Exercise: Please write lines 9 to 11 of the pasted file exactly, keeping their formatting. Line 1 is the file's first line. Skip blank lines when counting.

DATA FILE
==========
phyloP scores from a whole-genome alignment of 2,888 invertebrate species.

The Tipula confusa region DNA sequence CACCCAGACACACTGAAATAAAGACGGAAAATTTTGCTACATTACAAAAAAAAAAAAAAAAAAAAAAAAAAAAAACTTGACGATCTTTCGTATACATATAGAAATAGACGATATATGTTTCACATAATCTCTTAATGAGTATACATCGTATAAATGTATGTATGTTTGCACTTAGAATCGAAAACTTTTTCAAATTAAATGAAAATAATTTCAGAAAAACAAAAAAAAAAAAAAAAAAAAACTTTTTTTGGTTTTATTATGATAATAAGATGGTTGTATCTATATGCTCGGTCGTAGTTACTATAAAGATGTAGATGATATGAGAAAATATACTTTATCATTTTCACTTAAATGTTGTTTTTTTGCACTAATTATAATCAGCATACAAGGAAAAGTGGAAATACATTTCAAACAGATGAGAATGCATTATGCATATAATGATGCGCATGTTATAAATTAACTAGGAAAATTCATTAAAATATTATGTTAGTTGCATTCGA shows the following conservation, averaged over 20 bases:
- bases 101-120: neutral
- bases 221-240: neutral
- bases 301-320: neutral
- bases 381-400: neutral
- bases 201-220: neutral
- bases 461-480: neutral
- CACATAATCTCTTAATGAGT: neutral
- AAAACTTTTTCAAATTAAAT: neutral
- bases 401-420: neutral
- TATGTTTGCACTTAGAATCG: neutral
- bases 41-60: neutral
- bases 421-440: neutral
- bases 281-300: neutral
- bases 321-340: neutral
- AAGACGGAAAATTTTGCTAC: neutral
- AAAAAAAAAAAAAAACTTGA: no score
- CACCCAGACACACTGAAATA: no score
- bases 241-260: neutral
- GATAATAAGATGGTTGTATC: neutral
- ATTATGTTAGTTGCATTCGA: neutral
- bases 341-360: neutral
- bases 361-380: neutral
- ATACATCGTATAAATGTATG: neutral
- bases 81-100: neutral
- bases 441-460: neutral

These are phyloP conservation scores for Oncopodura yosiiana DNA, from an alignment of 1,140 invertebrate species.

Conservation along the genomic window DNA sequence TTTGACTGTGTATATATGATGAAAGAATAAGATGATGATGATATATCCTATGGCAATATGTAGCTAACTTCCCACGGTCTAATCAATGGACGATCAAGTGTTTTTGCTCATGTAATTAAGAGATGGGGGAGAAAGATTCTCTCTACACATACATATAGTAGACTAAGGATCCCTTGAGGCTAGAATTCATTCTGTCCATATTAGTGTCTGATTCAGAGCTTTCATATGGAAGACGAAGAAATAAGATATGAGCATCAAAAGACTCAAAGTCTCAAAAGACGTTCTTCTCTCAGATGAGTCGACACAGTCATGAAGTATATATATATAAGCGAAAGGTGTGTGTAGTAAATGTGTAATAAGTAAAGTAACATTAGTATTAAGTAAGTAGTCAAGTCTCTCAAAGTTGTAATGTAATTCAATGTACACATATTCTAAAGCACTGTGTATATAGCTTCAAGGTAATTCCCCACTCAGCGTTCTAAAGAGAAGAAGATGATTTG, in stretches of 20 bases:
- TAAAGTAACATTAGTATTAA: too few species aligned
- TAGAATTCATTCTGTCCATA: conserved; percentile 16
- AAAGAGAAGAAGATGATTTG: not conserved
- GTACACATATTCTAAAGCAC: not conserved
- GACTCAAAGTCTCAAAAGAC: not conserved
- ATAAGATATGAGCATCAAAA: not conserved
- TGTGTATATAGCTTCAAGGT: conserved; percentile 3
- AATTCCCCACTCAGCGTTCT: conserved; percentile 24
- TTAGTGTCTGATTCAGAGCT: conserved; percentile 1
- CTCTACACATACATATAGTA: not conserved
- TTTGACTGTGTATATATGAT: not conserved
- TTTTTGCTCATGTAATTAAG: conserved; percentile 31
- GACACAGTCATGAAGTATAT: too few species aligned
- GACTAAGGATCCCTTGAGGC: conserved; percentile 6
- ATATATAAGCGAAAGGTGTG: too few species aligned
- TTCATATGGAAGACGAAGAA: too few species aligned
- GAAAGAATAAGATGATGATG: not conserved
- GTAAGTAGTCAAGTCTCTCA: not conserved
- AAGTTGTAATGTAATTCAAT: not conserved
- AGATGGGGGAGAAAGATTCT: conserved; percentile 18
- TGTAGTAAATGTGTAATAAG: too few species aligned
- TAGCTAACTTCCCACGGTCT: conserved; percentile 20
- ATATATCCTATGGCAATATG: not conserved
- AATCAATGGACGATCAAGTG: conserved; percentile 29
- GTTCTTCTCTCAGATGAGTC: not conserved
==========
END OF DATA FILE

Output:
- CACATAATCTCTTAATGAGT: neutral
- AAAACTTTTTCAAATTAAAT: neutral
- bases 401-420: neutral